Automation systems are often perceived as luxury items for homes owned by people blessed with huge bank accounts. It’s something that’s nice to have, but not really necessary. The owners of this award-winning home can attest that automation systems can, in fact, offer real value to the families that use them. And, they don’t have to cost an arm and a leg.
Unfortunately, this realization came a little too late … after a fire had nearly burned down their 5,000-square-foot house to the ground. Had there been an automation system in place, says Daniel Hong, co-owner of Global Custom Integrations (GCI), Hawthorne, N.Y., the homeowners and the fire department could have been notified in time to possibly prevent some of the damage.
During a major recover and rebuild, the homeowners contacted Hong and GCI co-owner Chris Ulacco for what they thought would be an installation of a basic fire and burglary alarm system. They got far more than they originally bargained for, thanks to Hong’s recommendation of an affordable system whose modular architecture and wireless topology would enable the homeowners to start with a few basic automation features—including security—and add new capabilities to the system one step at a time.
Naturally, one of the first elements of the recommended Control4 automation system to be implemented was security. “The owners specifically requested that the system be designed to alert them to emergencies no matter where they happened to be at the time—at home, at work or on the road,” says Hong. To accomplish this, GCI tied all of the home’s smoke detectors, carbon monoxide detectors, door and window contacts and a Panasonic IP surveillance camera to the Control4 HC-800 processor. The connection between the devices and processor is facilitated by wireless ZigBee technology, so a minimal amount of new wiring had to be installed. Not that it couldn’t have been, says Hong. Nearly all of the walls were torn down and rebuilt due to damage, which left open avenues for fishing cabling. “In the end, though, the homeowners wanted a system that was wireless,” says Hong. A wireless architecture will allow them to easily add new ZigBee components to the Control4 network easily whenever they want.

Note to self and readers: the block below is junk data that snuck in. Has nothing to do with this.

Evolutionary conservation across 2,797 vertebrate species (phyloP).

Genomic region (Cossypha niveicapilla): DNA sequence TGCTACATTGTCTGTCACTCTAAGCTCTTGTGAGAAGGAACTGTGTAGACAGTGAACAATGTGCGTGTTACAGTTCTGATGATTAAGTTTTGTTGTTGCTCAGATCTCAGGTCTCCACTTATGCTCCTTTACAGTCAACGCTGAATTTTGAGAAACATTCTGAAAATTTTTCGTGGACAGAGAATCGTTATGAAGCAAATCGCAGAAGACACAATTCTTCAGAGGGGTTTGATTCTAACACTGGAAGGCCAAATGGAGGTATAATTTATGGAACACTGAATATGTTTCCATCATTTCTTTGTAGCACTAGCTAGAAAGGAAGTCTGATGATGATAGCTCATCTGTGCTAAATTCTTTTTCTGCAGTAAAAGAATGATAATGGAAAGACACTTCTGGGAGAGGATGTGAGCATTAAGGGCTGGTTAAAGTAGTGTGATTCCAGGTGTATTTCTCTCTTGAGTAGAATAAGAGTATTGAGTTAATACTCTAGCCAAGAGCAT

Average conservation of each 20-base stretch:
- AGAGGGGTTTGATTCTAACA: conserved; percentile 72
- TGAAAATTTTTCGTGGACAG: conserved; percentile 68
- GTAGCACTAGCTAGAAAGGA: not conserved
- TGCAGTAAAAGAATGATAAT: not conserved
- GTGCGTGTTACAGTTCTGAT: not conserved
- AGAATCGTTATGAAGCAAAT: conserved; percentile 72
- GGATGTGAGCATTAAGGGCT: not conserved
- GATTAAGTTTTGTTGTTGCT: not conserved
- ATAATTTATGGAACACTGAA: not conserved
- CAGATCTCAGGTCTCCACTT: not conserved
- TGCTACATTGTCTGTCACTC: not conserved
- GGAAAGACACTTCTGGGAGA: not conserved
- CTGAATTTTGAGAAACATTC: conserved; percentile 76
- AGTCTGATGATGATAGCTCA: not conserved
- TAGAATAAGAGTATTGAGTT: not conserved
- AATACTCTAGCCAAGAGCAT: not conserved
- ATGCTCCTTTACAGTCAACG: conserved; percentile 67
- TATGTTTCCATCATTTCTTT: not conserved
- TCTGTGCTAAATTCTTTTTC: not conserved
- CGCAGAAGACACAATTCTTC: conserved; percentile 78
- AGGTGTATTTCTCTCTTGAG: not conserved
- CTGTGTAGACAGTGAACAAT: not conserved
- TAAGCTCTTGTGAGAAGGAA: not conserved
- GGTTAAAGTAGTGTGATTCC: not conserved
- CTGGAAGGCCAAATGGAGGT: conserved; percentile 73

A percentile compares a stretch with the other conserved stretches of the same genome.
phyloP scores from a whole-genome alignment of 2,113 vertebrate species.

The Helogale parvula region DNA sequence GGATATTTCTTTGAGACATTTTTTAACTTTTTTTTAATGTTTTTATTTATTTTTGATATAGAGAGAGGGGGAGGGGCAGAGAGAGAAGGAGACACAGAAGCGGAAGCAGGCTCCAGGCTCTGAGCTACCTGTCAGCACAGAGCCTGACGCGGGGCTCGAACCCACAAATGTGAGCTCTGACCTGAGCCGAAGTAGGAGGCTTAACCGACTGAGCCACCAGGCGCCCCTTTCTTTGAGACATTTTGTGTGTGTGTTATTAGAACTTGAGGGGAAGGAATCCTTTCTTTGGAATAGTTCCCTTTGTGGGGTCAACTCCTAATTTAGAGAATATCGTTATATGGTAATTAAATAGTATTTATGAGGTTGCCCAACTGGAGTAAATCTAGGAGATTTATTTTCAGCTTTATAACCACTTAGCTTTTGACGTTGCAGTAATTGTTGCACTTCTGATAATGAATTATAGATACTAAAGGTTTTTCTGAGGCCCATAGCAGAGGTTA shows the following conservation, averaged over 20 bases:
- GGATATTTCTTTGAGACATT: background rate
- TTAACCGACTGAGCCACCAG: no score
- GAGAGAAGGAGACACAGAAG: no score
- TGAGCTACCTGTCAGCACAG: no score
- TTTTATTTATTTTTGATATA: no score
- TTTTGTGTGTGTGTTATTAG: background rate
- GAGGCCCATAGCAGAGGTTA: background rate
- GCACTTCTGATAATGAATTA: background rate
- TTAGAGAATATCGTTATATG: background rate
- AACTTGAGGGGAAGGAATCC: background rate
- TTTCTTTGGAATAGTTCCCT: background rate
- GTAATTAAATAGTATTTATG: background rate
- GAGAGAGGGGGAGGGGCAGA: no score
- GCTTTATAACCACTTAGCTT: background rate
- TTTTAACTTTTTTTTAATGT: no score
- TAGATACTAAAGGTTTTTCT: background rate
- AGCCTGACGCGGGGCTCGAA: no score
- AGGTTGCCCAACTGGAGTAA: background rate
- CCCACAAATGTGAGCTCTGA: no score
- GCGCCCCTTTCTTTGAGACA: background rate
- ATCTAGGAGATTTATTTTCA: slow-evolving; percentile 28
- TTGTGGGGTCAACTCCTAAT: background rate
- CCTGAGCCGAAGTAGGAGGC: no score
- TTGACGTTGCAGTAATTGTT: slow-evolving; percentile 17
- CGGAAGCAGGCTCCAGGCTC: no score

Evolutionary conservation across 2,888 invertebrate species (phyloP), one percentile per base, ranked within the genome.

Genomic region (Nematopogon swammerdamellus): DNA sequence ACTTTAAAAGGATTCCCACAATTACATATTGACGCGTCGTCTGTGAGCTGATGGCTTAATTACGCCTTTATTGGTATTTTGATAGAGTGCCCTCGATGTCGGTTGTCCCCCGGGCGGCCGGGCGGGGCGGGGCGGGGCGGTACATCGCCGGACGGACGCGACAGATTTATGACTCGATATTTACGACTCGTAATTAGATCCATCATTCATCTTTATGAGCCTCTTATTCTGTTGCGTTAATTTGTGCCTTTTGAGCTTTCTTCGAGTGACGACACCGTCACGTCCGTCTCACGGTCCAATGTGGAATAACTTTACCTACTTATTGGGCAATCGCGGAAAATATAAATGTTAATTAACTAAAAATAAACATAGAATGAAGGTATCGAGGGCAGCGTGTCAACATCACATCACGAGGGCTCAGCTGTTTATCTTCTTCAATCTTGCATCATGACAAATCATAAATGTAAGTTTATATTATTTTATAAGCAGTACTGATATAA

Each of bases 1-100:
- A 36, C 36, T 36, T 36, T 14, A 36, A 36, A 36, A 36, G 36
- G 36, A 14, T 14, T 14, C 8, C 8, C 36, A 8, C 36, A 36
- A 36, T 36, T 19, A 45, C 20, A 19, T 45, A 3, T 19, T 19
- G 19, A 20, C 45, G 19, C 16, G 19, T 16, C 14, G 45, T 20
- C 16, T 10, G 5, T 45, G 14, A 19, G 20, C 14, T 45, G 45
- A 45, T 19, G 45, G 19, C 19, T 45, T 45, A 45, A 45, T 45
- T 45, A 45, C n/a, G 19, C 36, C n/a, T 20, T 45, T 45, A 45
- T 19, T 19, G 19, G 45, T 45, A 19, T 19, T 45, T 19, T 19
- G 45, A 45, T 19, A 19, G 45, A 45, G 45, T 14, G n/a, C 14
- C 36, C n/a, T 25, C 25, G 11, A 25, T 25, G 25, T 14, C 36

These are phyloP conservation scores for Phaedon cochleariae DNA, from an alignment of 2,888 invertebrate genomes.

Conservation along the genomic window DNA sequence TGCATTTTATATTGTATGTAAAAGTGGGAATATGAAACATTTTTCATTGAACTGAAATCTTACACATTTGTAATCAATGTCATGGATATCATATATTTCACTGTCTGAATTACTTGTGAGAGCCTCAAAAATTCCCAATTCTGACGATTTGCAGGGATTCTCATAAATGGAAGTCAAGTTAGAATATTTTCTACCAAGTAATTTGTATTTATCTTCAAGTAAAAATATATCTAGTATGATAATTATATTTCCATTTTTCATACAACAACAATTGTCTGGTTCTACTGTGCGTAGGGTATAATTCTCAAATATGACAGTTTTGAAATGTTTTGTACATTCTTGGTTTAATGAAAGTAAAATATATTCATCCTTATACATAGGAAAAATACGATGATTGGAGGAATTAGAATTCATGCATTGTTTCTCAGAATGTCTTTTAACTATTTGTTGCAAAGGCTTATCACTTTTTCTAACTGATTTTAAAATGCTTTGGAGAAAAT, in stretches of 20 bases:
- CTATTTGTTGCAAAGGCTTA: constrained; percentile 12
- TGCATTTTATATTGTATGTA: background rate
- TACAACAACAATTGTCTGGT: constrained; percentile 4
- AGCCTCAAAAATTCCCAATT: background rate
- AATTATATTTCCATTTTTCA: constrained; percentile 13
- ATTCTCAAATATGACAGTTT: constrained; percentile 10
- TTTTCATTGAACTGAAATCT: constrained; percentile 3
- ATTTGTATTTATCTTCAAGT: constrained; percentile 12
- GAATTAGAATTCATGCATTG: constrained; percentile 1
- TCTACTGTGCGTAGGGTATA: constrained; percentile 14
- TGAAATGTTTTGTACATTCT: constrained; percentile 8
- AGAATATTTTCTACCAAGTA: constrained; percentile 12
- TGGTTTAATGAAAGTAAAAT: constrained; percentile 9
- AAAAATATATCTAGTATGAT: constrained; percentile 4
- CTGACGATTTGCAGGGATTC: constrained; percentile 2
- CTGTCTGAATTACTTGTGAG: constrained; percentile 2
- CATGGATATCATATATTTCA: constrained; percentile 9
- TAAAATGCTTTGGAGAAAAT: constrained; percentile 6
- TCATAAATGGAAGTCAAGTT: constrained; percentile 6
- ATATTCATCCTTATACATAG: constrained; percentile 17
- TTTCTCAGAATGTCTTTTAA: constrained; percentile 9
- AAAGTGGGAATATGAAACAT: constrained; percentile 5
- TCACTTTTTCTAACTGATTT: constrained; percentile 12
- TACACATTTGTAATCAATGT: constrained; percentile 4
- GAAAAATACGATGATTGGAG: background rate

(View images of this whole home here)
With the security portion of the home automation system set up, the owners now know exactly what’s happening at home… even when they aren’t there. For example, every time a door opens, they receive an email or a text message. From their iPad or iPhone, they can access the Control4 system remotely for more information … and peace of mind. Tapping the camera icon, they can view real-time video captured by the surveillance camera in the nursery and peruse a log of who entered and exited the house and at what time. From the iPad they can set up passcodes for the ZigBee-based Kwikset doorlock; for example, one passcode for the babysitter, another for the housekeeper, and so on. When a passcode is entered into the keyfob on the doorlock, the Control4 system makes note of it. The codes can be changed and new ones added at any time.